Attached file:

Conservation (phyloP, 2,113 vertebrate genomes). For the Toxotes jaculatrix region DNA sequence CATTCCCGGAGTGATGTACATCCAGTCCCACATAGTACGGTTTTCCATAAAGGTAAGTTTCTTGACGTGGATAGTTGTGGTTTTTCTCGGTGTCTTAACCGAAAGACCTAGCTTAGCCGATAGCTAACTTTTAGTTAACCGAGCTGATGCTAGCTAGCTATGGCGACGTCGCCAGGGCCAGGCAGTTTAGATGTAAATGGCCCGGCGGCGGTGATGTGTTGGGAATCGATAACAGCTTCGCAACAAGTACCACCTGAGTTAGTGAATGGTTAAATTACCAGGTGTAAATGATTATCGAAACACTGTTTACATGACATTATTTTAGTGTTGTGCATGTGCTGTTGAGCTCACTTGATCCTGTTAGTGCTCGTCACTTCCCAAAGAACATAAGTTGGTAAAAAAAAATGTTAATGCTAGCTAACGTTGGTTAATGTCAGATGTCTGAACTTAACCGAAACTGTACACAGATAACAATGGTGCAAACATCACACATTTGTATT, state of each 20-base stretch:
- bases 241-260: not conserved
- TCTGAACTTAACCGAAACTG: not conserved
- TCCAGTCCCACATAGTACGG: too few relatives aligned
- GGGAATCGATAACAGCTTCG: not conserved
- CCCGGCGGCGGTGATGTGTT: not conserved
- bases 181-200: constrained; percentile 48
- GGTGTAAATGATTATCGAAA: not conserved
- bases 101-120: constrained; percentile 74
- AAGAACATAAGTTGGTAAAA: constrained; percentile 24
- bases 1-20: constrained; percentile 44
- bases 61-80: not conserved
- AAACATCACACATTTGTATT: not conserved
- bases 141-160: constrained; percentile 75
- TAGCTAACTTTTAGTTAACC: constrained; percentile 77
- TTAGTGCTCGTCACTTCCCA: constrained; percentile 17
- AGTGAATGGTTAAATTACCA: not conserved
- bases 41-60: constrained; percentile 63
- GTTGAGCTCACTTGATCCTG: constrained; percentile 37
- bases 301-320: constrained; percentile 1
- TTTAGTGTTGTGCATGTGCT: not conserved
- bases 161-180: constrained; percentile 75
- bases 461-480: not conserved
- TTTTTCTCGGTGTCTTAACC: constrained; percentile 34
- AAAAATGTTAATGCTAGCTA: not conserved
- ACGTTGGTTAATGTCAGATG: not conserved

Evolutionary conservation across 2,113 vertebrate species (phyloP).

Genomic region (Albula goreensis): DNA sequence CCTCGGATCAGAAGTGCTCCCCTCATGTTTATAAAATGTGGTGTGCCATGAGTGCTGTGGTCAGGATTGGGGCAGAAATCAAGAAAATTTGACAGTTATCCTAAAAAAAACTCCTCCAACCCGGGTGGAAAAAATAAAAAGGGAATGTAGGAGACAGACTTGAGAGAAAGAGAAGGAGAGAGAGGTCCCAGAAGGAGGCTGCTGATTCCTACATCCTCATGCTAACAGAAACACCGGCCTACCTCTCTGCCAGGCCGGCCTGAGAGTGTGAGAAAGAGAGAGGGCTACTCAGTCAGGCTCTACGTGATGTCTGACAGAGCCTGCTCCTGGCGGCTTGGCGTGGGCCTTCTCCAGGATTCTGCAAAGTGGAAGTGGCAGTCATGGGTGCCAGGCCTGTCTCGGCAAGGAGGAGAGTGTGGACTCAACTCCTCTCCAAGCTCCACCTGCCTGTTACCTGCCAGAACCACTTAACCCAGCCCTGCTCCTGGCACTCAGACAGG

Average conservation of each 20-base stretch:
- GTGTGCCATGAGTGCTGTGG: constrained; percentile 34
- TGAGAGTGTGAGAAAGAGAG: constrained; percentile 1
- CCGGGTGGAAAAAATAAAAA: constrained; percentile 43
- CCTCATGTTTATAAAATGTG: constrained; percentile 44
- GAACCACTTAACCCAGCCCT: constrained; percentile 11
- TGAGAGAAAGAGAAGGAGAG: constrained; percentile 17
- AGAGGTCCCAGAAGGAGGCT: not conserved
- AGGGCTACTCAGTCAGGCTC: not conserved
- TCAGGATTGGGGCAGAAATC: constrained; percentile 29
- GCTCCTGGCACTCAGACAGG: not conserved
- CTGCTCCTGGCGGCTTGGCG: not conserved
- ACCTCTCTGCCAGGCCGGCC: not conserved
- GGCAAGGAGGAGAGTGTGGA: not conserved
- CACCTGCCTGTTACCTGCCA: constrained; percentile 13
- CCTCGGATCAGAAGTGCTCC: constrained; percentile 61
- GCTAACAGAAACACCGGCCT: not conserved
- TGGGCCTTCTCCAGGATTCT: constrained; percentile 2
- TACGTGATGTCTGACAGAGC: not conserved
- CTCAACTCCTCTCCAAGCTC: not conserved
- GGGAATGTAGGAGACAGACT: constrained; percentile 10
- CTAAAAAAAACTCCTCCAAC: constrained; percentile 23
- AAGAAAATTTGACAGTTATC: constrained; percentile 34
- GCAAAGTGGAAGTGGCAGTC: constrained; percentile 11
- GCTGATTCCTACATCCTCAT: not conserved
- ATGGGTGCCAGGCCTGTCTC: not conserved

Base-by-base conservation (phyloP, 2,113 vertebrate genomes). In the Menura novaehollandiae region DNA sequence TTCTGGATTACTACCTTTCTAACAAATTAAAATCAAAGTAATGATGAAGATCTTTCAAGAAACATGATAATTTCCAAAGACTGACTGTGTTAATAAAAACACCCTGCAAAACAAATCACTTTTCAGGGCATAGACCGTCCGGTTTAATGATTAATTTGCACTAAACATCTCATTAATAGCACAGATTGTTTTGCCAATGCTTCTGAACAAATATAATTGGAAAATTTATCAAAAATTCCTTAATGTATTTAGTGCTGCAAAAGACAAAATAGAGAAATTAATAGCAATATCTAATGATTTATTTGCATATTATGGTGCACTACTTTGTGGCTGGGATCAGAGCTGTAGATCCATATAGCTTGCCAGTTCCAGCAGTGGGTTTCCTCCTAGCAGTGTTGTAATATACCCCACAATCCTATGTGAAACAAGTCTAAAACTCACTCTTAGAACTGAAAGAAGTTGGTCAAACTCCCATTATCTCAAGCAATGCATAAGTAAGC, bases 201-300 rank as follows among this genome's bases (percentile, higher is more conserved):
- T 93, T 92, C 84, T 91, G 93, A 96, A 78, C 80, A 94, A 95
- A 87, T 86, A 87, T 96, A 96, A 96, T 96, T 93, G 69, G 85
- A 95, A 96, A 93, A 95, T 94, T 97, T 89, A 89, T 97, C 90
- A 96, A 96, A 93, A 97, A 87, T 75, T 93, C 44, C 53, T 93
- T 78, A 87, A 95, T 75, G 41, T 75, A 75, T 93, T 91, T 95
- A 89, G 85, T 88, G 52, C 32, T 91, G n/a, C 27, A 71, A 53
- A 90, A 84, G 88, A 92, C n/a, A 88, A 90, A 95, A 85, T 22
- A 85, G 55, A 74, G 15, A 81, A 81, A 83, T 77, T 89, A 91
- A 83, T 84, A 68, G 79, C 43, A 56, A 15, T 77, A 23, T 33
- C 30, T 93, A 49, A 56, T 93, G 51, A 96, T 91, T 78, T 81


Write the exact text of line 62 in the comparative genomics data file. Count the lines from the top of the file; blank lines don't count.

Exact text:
- A 90, A 84, G 88, A 92, C n/a, A 88, A 90, A 95, A 85, T 22